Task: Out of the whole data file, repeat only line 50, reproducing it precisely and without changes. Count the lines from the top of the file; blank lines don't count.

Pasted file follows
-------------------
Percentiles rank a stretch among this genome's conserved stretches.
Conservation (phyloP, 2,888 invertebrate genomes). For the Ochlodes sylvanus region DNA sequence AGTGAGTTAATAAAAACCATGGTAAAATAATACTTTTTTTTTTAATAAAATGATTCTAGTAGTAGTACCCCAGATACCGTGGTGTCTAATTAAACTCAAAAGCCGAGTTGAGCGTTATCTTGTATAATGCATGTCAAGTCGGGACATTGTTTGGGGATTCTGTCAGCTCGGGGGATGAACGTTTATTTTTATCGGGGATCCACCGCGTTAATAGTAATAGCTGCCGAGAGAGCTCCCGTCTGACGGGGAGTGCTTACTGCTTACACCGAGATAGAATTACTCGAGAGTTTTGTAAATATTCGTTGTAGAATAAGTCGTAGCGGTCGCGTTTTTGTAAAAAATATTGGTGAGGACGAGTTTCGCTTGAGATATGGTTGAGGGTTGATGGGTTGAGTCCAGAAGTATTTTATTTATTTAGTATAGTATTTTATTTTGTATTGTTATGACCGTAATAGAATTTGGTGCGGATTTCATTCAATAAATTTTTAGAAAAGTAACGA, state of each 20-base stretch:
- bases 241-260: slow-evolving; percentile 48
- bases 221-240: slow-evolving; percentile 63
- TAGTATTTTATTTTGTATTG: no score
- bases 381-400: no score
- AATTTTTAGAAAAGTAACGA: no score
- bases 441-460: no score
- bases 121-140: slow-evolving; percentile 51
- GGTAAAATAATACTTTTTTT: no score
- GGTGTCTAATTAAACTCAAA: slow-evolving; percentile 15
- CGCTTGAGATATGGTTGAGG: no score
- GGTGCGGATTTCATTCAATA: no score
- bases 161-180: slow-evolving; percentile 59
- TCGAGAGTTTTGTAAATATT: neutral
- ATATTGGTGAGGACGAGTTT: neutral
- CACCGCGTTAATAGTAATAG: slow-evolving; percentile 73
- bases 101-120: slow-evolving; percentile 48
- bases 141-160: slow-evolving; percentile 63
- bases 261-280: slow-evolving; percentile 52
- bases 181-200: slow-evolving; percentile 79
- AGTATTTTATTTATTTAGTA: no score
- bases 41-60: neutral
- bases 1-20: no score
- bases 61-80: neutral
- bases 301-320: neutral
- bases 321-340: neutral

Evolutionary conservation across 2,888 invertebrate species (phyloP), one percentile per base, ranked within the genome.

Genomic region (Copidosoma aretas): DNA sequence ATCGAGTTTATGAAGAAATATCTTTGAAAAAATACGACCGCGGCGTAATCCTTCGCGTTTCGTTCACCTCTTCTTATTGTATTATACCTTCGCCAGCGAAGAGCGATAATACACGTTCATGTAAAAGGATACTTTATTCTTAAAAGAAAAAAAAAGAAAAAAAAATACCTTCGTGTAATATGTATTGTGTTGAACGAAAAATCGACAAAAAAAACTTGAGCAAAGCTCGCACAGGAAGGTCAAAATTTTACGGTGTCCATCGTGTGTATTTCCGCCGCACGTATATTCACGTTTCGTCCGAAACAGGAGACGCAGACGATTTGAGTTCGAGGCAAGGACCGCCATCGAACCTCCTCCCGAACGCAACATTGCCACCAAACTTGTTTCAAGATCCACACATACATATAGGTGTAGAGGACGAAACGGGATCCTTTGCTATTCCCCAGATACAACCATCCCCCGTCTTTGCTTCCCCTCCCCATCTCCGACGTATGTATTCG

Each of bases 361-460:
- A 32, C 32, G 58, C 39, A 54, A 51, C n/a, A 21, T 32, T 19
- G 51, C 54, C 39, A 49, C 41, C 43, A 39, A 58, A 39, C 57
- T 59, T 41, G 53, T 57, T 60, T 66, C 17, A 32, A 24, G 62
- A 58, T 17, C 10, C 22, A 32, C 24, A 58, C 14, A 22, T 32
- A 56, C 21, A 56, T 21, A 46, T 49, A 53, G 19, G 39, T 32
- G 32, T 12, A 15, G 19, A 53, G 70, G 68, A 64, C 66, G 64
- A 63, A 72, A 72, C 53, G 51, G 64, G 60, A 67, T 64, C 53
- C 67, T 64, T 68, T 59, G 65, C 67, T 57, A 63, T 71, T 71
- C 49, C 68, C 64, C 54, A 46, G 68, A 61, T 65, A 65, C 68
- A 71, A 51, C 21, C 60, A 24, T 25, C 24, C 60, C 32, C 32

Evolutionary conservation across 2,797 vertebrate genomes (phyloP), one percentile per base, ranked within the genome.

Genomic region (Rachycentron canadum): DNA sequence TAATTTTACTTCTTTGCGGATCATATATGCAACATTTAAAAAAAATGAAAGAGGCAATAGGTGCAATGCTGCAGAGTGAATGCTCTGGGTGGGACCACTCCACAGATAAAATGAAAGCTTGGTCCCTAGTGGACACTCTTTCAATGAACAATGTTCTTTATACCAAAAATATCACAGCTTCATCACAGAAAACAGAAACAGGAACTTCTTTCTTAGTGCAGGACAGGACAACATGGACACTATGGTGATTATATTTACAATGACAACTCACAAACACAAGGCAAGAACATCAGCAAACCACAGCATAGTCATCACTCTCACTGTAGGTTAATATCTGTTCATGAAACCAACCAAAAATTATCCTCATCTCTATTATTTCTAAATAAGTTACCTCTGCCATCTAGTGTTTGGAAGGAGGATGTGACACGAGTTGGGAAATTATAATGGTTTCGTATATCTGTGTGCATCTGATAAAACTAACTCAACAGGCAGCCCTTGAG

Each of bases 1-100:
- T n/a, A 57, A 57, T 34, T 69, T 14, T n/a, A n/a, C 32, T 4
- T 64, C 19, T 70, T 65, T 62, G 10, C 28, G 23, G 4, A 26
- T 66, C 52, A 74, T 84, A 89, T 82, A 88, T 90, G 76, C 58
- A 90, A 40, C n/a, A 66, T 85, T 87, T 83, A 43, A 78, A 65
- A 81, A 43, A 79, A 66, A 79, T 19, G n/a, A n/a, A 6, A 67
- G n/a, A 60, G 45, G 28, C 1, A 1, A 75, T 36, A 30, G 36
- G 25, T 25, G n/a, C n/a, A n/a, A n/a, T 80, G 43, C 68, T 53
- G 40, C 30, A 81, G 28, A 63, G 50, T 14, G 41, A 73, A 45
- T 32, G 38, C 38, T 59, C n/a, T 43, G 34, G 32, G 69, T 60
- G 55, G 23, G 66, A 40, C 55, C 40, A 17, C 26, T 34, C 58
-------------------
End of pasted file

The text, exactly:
- G 25, T 25, G n/a, C n/a, A n/a, A n/a, T 80, G 43, C 68, T 53